Chicago Cubs, Cincinnati Reds, MLB, Seattle Mariners

Sammy Sosa’s quote on Ken Griffey Jr will enrage baseball fans everywhere

Sammy Sosa had a chance to repair his reputation in ‘Long Gone Summer’, but a comment about Ken Griffey, Jr. could backfire.

ESPN’s Long Gone Summer gave us a glimpse at the rare heights baseball can reach as our nation’s true pastime, despite the pitfall it currently finds itself in. While players did use unnatural means to boost their power numbers — most notably the protagonists in Sunday night’s documentary, Sammy Sosa and Mark McGwire — there is no greater, purposely forgotten period in recent sports history that encapsulates everything MLB should aim for, at least in terms of marketing potential, than the summer of ’98.

Sosa and McGwire have been shunned for over a decade since both left the game as shriveled examples of what they once were. The former doesn’t seem to fully understand the difference between he and those who, by most accounts, reached career pinnacles the right way.

Sammy Sosa comparing himself to Ken Griffey, Jr. is simply outrageous

Griffey has remained on the sidelines for most of this debate, letting others step in to defend him when applicable. The former Mariners and Reds legend had one of the sweeter swings in baseball history, delivering one clear swoop through the strike zone resembling the Hammer of Thor, covering every inch of a ruleset meant to be used against him.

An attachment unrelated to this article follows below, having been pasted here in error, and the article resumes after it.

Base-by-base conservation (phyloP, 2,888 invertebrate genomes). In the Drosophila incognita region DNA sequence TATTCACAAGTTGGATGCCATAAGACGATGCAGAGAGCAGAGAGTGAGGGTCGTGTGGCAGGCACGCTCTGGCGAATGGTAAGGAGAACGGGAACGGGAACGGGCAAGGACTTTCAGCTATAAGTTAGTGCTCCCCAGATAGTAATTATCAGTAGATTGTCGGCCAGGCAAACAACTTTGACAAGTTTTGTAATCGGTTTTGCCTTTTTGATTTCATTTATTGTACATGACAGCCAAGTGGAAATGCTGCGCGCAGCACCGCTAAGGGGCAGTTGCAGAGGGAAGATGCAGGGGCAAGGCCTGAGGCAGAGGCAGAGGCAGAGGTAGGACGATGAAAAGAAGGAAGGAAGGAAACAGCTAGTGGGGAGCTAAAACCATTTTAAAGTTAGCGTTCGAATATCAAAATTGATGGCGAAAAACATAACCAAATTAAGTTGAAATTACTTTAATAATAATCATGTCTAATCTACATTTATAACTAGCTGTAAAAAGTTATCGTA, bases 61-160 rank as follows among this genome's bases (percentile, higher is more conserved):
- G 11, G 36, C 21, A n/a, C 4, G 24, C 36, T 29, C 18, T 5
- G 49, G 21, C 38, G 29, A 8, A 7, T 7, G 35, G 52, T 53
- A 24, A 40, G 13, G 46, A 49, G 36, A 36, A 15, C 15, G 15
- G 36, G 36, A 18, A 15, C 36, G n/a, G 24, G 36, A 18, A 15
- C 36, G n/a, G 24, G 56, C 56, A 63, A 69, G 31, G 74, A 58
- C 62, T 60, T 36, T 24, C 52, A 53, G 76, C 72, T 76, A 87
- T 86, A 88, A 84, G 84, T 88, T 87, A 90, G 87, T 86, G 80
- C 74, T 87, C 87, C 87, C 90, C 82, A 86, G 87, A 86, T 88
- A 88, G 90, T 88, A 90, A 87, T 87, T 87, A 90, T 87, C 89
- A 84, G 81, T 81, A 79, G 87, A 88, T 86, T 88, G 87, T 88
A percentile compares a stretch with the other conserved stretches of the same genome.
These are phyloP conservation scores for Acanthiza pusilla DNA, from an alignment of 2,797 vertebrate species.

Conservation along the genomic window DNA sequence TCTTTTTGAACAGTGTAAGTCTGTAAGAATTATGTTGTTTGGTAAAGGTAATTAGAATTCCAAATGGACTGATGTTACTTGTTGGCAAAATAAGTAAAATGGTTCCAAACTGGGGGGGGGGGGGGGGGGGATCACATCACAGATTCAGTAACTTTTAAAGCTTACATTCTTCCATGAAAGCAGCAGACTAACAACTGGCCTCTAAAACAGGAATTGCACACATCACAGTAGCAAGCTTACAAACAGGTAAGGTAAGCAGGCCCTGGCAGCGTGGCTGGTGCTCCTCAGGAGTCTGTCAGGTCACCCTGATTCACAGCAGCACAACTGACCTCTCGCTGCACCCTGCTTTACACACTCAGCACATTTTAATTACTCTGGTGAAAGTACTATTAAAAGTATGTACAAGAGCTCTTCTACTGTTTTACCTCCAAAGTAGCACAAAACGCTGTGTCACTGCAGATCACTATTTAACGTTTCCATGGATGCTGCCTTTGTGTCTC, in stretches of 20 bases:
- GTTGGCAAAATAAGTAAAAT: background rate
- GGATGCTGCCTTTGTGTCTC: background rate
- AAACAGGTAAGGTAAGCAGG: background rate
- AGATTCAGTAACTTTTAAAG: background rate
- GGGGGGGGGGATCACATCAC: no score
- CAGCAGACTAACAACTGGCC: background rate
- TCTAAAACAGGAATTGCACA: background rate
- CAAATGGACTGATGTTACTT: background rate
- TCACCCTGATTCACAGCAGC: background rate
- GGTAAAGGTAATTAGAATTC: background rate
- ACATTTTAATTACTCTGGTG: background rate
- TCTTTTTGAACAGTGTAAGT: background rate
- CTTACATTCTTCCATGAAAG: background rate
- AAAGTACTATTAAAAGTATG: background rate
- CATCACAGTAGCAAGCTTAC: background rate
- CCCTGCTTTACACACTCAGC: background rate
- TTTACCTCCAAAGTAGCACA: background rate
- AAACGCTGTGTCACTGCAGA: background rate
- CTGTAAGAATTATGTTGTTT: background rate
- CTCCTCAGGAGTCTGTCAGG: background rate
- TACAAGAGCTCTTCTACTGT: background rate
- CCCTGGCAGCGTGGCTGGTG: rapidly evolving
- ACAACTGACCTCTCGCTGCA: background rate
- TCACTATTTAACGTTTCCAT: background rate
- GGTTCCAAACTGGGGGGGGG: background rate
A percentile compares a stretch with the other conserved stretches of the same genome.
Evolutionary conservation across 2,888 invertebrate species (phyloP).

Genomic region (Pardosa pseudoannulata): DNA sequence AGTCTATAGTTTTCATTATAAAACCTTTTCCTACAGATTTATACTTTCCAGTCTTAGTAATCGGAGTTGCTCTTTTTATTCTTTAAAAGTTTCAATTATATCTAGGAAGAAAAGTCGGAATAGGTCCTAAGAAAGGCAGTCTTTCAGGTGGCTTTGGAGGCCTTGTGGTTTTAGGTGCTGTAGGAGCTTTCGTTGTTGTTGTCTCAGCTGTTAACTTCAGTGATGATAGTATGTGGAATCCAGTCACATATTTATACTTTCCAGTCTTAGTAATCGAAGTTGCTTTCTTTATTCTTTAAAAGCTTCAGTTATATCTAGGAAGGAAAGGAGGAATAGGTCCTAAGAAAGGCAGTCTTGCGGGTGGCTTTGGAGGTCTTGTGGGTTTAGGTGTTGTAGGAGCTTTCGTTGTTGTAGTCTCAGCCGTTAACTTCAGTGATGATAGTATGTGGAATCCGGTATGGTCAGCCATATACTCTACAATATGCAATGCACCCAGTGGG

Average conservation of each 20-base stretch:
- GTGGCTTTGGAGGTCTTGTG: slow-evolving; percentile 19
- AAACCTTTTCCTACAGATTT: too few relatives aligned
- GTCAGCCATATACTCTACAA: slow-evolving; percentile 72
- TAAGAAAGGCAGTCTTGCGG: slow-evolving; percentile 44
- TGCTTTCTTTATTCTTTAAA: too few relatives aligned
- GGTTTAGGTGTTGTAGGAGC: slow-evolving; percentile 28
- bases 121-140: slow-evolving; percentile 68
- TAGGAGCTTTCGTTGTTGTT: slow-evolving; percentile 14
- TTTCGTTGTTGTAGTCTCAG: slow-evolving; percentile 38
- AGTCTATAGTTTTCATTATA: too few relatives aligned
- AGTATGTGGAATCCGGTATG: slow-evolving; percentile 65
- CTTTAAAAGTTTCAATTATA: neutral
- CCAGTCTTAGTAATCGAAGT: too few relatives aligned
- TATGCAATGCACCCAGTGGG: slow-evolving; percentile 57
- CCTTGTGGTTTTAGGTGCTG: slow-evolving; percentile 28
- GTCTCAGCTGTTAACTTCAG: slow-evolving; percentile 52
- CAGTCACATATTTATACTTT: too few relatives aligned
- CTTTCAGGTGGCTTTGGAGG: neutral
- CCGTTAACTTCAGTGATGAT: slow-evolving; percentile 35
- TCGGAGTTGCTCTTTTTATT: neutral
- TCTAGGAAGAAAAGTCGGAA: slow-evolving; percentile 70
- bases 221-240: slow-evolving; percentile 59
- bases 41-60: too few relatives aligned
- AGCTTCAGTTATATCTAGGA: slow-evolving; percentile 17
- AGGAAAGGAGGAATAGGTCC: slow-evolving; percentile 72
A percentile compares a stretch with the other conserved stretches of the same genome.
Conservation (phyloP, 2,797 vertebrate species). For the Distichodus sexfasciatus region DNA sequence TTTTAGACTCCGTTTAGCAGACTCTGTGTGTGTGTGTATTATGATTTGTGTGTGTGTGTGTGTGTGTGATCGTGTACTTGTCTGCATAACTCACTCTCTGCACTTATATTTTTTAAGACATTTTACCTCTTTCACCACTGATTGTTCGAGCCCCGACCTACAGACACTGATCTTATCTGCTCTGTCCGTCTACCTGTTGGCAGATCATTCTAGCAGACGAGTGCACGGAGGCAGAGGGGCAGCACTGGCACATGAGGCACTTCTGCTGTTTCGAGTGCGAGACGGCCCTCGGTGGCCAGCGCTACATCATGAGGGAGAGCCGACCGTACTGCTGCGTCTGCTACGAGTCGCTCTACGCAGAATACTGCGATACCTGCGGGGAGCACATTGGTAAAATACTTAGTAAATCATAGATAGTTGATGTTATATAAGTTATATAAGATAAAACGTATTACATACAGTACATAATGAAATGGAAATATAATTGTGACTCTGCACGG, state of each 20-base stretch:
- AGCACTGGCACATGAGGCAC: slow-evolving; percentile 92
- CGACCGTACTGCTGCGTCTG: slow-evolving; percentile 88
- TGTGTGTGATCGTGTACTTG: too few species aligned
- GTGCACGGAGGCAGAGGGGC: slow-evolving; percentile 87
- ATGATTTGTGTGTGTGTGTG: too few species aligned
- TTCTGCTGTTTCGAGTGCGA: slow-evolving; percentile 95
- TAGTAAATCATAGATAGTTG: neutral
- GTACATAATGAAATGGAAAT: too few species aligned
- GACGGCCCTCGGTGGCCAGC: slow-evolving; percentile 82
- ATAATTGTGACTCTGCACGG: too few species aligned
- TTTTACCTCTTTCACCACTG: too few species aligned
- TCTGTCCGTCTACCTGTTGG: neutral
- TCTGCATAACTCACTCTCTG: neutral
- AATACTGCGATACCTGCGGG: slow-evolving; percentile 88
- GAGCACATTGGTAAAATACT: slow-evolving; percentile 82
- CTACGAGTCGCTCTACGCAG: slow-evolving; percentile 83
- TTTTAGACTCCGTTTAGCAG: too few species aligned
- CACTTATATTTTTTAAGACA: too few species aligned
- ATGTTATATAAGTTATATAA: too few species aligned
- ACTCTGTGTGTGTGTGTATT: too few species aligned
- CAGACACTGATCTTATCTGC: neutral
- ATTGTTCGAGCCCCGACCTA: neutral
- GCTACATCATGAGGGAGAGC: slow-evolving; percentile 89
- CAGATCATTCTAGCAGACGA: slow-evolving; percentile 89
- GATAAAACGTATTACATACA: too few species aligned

Sosa, meanwhile, needed a little help.

Griffey, Cal Ripken, and the like are often unfairly placed in an era abound with cheaters of the game. Sosa, meanwhile, remains on the forgiveness tour, begging to be allowed back in to Wrigley Field as a guest of honor. To view this current dichotomy from Sosa’s perspective, and still attribute any of his accomplishments as an act of God, suggests he has yet to take any real responsibility for his actions.

Sosa and McGwire were far from the only players — or owners, for that matter — to profit from the steroid era. But as one of the premiere faces of a tainted time, Sosa’s lack of remorse and continued self-comparisons to the game’s greats are an insult to all of us.

Next: Long Gone Summer review: A love letter to when home runs healed baseball’s wounds

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